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Lesson 8. Film Loops and Buttons

Lesson 8. Film Loops and Buttons

In the previous lesson, you created animation by defining keyframes and then tweening the keyframes to show movement. As part of that lesson, you exchanged cast members numerous times to display different versions of a piece of paper that floats from one file folder to another. That procedure was time consuming. In this lesson, you will create the same animation using a quicker, more efficient technique: a film loop. A film loop encapsulates several cast members as a single cast member. You can use a film loop cast member anywhere you would use a regular cast member; the difference is that, as the playback head moves through the score, the film loop cast member displays each cast member it contains. Using a film loop, you can easily fine-tune complex animations by focusing just on the movement of an animated object (for example, a bird flying or a person walking) without having to worry about continually switching cast members in the score.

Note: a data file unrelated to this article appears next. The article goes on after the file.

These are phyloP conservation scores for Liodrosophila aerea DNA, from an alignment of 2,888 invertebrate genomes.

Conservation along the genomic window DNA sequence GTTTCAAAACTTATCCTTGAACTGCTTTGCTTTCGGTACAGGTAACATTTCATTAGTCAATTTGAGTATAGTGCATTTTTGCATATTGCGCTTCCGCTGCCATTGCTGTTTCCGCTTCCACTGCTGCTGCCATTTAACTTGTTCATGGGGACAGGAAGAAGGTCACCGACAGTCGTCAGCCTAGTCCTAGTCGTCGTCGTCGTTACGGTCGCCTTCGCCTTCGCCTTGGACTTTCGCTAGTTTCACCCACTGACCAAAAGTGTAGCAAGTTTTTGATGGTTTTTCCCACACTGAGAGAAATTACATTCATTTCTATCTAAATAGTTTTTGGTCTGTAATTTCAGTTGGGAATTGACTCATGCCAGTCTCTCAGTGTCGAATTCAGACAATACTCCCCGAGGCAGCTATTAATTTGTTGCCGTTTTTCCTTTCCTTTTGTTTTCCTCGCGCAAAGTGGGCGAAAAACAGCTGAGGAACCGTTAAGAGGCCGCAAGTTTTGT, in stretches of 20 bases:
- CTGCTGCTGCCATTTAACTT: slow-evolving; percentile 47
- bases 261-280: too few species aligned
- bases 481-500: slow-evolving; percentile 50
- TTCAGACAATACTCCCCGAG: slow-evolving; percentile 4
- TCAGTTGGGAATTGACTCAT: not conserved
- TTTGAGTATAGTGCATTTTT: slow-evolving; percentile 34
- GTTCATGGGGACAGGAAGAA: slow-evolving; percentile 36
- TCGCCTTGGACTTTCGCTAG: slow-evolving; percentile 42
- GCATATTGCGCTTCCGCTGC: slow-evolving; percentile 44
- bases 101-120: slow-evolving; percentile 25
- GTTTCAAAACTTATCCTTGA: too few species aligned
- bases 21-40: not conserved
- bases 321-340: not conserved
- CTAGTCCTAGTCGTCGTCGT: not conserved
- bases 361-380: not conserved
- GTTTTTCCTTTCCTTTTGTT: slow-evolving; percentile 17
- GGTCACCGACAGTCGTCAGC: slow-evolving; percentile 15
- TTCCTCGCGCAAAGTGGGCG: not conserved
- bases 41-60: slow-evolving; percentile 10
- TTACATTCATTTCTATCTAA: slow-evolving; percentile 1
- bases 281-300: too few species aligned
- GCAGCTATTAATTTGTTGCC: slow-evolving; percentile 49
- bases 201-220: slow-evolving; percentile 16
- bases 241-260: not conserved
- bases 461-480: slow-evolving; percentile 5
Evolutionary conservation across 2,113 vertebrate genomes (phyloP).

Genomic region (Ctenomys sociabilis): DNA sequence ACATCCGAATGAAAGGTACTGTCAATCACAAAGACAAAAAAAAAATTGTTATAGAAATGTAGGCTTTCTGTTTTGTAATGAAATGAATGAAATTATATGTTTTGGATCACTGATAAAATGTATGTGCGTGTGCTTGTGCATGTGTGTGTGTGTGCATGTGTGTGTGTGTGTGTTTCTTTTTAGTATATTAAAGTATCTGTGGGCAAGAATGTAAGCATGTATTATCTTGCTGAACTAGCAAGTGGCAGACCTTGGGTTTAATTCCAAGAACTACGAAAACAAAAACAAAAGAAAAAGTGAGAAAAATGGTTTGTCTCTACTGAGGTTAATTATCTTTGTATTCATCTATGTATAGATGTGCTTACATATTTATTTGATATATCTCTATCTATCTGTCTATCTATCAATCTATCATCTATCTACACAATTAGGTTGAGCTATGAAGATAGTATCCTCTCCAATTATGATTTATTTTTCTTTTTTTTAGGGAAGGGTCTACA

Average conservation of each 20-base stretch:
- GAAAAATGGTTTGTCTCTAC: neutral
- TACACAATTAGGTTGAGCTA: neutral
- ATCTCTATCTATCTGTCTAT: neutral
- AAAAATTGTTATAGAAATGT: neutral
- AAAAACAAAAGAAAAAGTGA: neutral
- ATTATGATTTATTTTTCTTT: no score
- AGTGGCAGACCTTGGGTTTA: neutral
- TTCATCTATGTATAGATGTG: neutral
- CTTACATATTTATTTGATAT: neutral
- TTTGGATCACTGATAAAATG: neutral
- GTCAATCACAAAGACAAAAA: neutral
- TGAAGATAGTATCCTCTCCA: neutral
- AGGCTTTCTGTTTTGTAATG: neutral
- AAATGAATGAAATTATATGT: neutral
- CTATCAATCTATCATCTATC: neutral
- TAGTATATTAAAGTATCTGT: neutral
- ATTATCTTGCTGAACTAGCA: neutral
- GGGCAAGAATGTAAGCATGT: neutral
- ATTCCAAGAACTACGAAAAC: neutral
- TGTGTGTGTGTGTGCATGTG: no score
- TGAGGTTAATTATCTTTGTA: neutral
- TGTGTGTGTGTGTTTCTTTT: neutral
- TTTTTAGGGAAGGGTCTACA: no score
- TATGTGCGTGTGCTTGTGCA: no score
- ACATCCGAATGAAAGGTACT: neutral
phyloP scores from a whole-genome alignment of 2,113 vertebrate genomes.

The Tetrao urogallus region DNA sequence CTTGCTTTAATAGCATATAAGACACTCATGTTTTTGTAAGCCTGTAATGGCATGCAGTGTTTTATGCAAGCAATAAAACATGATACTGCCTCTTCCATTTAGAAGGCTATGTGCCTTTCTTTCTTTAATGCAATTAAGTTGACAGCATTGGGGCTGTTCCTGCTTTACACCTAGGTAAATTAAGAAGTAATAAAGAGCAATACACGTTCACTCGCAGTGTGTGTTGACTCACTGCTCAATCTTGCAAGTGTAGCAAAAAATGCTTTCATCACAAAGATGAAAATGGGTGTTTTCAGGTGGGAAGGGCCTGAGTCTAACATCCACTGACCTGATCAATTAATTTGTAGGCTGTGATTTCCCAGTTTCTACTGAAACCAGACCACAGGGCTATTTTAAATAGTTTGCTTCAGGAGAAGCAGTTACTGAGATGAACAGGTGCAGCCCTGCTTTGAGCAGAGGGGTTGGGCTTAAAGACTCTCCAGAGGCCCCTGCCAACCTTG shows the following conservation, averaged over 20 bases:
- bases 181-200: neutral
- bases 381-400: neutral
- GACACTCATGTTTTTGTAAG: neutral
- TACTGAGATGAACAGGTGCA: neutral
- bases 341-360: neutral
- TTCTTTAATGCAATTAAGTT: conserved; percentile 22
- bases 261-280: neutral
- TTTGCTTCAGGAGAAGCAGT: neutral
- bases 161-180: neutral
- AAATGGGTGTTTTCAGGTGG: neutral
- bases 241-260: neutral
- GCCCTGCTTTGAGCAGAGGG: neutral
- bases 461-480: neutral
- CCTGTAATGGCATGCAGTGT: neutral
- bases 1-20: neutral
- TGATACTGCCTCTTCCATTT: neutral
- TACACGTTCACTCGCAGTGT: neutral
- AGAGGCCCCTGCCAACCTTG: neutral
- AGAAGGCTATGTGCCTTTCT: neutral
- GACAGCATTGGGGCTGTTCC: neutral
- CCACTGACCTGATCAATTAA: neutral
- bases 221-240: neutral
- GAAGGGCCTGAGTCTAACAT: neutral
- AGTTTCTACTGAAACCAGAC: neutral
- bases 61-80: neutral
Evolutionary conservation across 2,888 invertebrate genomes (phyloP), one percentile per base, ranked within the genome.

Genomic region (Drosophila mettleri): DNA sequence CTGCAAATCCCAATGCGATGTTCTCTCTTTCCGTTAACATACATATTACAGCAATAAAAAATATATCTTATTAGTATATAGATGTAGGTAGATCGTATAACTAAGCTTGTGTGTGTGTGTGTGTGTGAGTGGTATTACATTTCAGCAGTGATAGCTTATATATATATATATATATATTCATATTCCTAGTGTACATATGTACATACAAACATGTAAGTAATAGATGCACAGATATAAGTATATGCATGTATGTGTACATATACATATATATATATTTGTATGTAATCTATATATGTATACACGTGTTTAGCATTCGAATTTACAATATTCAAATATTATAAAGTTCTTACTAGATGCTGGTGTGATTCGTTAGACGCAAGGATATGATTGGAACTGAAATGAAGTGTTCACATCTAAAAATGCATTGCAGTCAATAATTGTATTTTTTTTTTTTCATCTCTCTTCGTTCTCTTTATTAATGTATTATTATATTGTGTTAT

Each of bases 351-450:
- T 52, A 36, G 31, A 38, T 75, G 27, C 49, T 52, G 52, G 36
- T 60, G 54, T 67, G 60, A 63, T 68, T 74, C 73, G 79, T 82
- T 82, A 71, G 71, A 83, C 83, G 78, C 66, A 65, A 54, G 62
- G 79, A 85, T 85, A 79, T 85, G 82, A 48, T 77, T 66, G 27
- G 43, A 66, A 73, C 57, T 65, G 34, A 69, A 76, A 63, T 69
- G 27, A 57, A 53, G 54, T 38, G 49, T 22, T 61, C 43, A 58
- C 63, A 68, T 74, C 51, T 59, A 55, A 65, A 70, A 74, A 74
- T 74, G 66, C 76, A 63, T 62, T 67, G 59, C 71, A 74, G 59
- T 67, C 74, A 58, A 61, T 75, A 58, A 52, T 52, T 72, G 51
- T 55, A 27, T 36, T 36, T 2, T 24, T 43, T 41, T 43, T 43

Figure . In this lesson, you will begin by creating an animation using a sequence of several cast members, and you will then transform this sequence into a single cast member, called a film loop. A film loop encapsulates a sequence of cast members as a single cast member. This cast member then is an entire animation, and like any other cast member, it can be moved across the stage within another animation, enabling you to create complex motion.


If you did not complete the previous lessons, you will still be able to complete this lesson. If you would like to view the final result of this lesson, open the Complete folder in the Lesson08 folder and play Loop.dir.

To give you a jump-start, the media elements have been assembled in the cast and sequenced in the score in Start.dir. You completed this same task in the previous lesson, so you don't need to repeat it here.


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